Advice for a Trusted Advisor

Before advice can be offered to you, a trusted advisor, we have to be sure of our terms. They’re not as straightforward as they might seem. A lot of meaning is packed into those words trusted advisor, and if you’re going to be one and continue in that role, then it’s essential that you understand fully what we’re talking about.

Trust

The first word is trusted. Its root is trust.

What is trust? It’s an attitude that’s tied to a belief which causes you to act in a particular way. That way will be different from what it would be if you didn’t trust – if you didn’t believe.

Here’s an example. You’ve probably heard this one already. Take a plank of wood. Set it on the floor. Would you be willing to walk from one end to the other? Probably. No real reason not to, if only to make a point.

Now raise the same plank by fifty feet. Are you willing to walk from one end to the other again? Why not? It’s the same plank, and your abilities are as just as good. So what’s changed? You no longer trust your ability to do so safely. The result? Your behaviour changes. You decide that in the interest of self-preservation that it would be better not to.

There’s a lesson here: If you want to know what people trust in, then always look at their behaviour. Look at the outcome. You can always recognize what they really believe on the basis of what they do. This is as true of them as it is of you.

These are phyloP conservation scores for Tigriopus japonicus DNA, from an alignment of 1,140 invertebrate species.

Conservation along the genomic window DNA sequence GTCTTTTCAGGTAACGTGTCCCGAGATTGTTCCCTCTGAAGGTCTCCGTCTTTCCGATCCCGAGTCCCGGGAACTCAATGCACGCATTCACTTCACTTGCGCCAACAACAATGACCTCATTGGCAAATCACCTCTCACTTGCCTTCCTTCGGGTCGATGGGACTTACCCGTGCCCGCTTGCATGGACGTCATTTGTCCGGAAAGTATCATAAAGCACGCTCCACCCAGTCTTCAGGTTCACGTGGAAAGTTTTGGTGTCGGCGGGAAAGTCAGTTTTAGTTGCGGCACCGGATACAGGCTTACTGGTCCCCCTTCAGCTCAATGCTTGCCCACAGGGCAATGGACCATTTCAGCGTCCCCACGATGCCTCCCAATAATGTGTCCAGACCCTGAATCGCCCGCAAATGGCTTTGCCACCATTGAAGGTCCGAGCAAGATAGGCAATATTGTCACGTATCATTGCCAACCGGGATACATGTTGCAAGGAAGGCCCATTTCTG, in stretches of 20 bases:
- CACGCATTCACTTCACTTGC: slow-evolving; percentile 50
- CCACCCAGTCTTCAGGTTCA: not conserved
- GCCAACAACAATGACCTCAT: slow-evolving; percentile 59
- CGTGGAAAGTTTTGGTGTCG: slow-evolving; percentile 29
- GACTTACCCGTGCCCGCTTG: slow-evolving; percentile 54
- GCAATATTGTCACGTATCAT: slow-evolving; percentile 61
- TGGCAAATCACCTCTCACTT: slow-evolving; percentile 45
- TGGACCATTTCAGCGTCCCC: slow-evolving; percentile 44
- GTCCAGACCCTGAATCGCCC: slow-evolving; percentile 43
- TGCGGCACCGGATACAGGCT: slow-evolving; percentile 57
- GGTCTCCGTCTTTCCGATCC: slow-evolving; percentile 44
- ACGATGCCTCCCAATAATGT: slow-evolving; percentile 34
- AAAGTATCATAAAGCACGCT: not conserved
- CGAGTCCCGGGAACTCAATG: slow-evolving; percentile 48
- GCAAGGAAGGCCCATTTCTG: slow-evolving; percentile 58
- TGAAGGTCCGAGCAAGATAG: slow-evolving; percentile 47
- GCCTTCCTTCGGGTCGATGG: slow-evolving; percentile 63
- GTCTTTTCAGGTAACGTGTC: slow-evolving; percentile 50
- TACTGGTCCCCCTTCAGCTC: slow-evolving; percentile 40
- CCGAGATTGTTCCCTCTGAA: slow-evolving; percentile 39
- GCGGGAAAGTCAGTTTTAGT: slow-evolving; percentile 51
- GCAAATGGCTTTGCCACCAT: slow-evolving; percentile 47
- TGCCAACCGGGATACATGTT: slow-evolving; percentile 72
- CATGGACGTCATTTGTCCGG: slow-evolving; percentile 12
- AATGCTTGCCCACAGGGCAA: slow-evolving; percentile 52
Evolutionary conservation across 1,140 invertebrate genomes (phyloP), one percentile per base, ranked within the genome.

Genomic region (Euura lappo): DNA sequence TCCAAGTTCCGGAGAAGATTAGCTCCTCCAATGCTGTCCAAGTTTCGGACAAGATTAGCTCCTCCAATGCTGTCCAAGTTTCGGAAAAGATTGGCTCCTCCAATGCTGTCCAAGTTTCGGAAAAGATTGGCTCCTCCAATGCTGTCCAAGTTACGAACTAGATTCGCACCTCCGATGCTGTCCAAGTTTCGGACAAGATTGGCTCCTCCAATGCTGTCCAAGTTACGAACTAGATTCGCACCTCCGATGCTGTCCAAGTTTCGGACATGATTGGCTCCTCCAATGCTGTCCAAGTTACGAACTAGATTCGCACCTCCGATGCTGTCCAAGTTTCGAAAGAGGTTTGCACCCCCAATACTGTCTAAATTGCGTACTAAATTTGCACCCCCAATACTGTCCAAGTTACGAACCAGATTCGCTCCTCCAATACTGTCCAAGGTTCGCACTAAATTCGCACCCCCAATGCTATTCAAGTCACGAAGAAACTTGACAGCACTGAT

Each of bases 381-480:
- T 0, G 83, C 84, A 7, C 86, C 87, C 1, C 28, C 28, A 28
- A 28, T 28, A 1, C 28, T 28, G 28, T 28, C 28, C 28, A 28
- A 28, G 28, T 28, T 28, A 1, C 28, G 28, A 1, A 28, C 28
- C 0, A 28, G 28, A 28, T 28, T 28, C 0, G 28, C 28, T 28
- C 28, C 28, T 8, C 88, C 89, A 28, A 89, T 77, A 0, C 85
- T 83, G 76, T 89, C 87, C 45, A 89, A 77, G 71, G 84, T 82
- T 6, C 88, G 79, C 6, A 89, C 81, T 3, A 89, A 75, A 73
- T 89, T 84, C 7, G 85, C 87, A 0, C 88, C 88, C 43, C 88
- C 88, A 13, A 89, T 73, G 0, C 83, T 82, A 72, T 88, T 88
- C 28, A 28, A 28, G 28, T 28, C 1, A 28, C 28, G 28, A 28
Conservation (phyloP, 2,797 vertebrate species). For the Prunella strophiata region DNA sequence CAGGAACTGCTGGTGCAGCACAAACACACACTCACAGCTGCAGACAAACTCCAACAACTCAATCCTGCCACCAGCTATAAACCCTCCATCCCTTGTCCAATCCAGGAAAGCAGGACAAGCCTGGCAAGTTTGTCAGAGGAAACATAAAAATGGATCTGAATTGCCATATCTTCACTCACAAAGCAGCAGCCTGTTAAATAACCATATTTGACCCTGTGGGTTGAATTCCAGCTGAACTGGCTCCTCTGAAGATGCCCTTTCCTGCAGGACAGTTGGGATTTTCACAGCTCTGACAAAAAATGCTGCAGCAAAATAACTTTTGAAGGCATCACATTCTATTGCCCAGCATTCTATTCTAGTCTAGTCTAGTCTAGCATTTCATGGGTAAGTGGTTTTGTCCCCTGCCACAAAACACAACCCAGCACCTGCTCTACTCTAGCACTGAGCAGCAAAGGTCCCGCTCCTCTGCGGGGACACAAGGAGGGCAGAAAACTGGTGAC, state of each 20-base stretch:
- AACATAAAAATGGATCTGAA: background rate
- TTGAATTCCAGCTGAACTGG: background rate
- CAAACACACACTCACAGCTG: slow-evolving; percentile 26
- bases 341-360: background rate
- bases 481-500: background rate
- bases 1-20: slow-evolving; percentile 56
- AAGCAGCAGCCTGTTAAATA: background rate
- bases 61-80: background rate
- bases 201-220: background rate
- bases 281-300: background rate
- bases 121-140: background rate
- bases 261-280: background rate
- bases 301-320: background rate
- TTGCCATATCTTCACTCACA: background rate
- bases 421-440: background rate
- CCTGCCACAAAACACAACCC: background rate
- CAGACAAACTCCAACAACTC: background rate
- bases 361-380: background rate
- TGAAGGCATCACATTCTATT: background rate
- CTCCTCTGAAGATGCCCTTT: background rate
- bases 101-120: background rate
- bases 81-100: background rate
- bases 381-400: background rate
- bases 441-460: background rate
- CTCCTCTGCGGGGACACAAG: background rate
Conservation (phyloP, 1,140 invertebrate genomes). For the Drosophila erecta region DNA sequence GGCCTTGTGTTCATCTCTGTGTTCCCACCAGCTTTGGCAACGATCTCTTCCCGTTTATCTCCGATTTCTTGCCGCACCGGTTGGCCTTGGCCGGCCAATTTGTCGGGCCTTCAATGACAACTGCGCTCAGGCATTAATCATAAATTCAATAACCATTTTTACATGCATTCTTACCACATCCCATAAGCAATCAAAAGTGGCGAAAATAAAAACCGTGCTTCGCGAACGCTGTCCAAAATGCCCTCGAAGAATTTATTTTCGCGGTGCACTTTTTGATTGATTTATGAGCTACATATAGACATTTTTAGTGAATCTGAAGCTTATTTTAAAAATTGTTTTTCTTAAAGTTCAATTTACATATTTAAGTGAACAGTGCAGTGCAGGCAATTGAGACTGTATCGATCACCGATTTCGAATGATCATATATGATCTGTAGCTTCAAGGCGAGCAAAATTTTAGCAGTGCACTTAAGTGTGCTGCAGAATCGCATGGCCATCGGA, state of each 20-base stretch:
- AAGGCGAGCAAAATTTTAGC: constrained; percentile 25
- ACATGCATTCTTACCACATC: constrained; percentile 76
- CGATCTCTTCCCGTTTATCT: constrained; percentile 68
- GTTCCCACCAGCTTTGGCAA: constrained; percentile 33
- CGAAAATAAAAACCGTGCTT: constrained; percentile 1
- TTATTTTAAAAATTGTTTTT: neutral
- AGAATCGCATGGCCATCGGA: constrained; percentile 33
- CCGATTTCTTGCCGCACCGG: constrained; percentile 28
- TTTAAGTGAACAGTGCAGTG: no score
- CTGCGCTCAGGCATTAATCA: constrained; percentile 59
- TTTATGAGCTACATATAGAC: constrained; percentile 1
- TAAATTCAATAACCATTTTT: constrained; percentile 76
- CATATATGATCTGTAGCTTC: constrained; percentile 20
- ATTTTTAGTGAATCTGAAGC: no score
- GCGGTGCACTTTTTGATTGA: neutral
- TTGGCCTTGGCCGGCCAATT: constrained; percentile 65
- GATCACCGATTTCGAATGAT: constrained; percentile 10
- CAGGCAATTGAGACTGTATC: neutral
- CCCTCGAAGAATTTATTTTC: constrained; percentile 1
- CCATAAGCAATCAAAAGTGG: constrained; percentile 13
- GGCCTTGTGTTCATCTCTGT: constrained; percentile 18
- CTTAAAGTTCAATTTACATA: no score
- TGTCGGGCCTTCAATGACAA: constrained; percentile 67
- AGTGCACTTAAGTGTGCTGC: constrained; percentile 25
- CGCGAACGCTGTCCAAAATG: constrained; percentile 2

Trusted

What does it mean to be trusted? To be trusted means that someone believes that you can be believed. It means that that person is confident that the quality of trust is something that you possess.

How did you get to be trusted? Simply by acting in a manner that demonstrated that you were, and by failing to give any indication that you were anything else. In other words, you proved yourself to be trustworthy. You established a reputation for it.

Advisor

What is an advisor? It’s someone who suggests what another should do. We have to be careful here. Advisors, in and of themselves, are neutral. There’s no reference to motive. Only when personal motives are considered can we know if we should trust the advice or the person who gives it. Even this, however, is not enough.

Aren’t all advisors trusted, or trustworthy? No.

Sun-tsu, general, military strategist, and author of The Art of War (© 400 BC) is alleged to have said that you should “keep your friends close and your enemies closer”. The idea is that if you want to know what your enemies are thinking, then you need to keep them close enough so that you can be forewarned of their intentions. If you know in advance when the personal motivations of others are not in your best interests, then you’re in a better position to protect yourself than you would be if you were surrounded by your friends, or those who simply agreed with you all the time.

Good & bad advice

Advisors who are not trustworthy can give good advice. This is what counter-espionage is based upon: giving some credible information in order to lay the groundwork for a larger deception.